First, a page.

Fast forward 18years - things in Britain sound eerily familiar.

  9. CE

    I have been lurking for some time as I've been up to my ears in directing Shakespeare's Timon of Athens at a professional fringe venue in London.

    Timon centres aroud the life of a man very similar to your 18th century aristocrat who lavishes spending on his friends only to find it's all built on a sea of debt he has ignored. When those same friends deny him any help he leaves Athens and turns misanthrope using gold he then finds to sow destruction in Athens.

    As you'll have gathered it's brilliantly relevant...!

    Reason for the post was to request your permission to use one of your blog posts in the programme.

    No worries if for any reason you'd rather not but would be great if you could.

    The play is on at the Barons Court Theatre, London. Sep 1st - 12th.

    Keep up to good work!



  10. Matt:

    Of course, no problem. I am flattered that you might consider this. Use the material as you wish!


  11. Reasons for the Commodity Price Spike in Food of 2008

    Here is an in-depth analysis of the commodity price spike in food of 2008:

    It offers a better explanation for the food price spike than Cynicus' theory about the doubling of labour "combined with capital, technology and access to the world market."

  12. Lord Keynes

    I didn't know that CE had explicitly blamed global food shortages on the doubling of the global labour force, but the article you refer to does stress that "depeasantization" is a factor. It includes the following sentence:

    People are pushed off the land at an accelerating pace as farmers and the general population become more integrated into world markets...

    The way I read CE's argument is that any artificial distortion of free market mechanisms will ultimately result in a reduction in the efficiency of all aspects of the economy, including food production. Many of the factors cited in the article could be as a result of a sudden increase in the global workforce (which happened because of 'artificial' political policies).

  13. I remain depressed by the inability of the people around me to see just how grim everything is getting. Frequently people say: "See, you've been worried all this time and yet the recession is over!"

    My brother said: "There isn't a recession. It's fake. Everybody has loads of work. Your worried about nothing." I despair, really.

    Even now, even with some commentators finally coming around to the true state of things, people presume all is well.

    Recovery has "apparently" begun. We'll be "back to normal" by the end of the year. This "short" recession was a mountain being made out of a molehill. That's what people keep telling me ... so it MUST be true then.

  14. Hi Cynicus,

    Death to Bubble Addicts here. I've been busy trading the bull market so haven't had time to follow your outstanding blog. I hope you are well!!

    Looks the double-dip is being set up to hit in 2010. The debt-junkies are being kept afloat on cheap money but the piper has to be paid.

    The Bears are coming out on Sterling and reckon it will really plunge once the Tories win, say four weeks after vistory. "Buy the rumour sell the fact". It is probably the expectation of a Tory victory that is giving confidence to traders. I have little confidence in the Tories. Cameron and Osborne come across as lightweights. They are always behind the curve and scared to voice a strong opinion. I think they lack intellectual confidence.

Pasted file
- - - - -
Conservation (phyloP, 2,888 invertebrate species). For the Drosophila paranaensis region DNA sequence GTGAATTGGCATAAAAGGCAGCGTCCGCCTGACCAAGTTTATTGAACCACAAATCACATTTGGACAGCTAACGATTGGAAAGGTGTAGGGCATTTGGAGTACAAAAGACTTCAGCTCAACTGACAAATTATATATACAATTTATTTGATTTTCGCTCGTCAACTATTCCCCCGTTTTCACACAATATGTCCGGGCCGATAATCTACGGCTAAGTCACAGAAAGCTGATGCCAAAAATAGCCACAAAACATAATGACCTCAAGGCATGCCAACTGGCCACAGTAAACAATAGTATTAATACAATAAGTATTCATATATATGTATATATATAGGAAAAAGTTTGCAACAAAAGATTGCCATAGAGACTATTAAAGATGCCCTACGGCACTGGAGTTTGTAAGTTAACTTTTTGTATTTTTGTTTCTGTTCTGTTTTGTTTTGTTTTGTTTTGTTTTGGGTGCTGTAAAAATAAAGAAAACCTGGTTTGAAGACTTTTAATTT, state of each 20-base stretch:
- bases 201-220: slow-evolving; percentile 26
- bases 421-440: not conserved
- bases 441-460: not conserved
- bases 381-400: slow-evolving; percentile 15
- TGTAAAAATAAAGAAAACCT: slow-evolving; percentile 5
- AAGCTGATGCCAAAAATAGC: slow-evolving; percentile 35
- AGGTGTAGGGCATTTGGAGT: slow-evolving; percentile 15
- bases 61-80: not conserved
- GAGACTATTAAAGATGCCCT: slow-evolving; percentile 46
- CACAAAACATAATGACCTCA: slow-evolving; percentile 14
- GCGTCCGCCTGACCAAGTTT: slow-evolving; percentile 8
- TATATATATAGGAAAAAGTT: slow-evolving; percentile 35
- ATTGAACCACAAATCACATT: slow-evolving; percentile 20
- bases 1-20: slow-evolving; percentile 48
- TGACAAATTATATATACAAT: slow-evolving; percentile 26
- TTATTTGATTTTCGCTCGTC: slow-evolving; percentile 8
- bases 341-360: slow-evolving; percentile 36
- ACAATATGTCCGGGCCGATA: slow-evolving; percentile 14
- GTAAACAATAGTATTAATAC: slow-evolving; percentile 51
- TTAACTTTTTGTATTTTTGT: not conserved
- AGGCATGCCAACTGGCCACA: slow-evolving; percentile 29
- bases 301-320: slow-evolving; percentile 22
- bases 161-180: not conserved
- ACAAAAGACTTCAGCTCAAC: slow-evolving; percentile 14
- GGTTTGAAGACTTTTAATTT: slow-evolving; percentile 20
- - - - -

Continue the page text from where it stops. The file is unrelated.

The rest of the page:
Take care


  15. Mark

    You're going to have to re-think your entire idea of how the economy works. From a headline article in today's Guardian entitled

    "Surge in business confidence means UK recession 'at an end'"

    A record surge in confidence among business professionals indicates Britain's recession is at an end, according to research...

    Coupled with euphoria after England captured the Ashes last night, the news fuelled gains on the London stockmarket this morning...

    On no occasion over the last two years of reading your blog have I ever seen you refer to national sporting results as being a critical factor in the economy. I really think you need to pull your socks up on this one.

  16. Lemming:

    Well, if we have won the ashes, then we know that it is all going to turn out ok....looks like I need to revise my view on the UK economy...

    All we need now is a rugby world cup win, and we will be back on the economic leader board..

  17. Apparently the British Dental Association is predicting a recovery as the number of Veneers is almost at 1994 levels. We're saved!


    No real surprises in there, but here's a study on how we maintain our beliefs in the face of contrary evidence.

    Study demonstrates how we support our false beliefs

    ..."Our data shows substantial support for a cognitive theory known as 'motivated reasoning,' which suggests that rather than search rationally for information that either confirms or disconfirms a particular belief, people actually seek out information that confirms what they already believe.

    "In fact," he says, "for the most part people completely ignore contrary information.

    "The study demonstrates voters' ability to develop elaborate rationalizations based on faulty information," he explains...

    ...We form emotional attachments that get wrapped up in our personal identity and sense of morality, irrespective of the facts of the matter...

    ...So voters' ability to develop elaborate rationalizations based on faulty information, whether we think that is good or bad for democratic practice, does at least demonstrate an impressive form of creativity."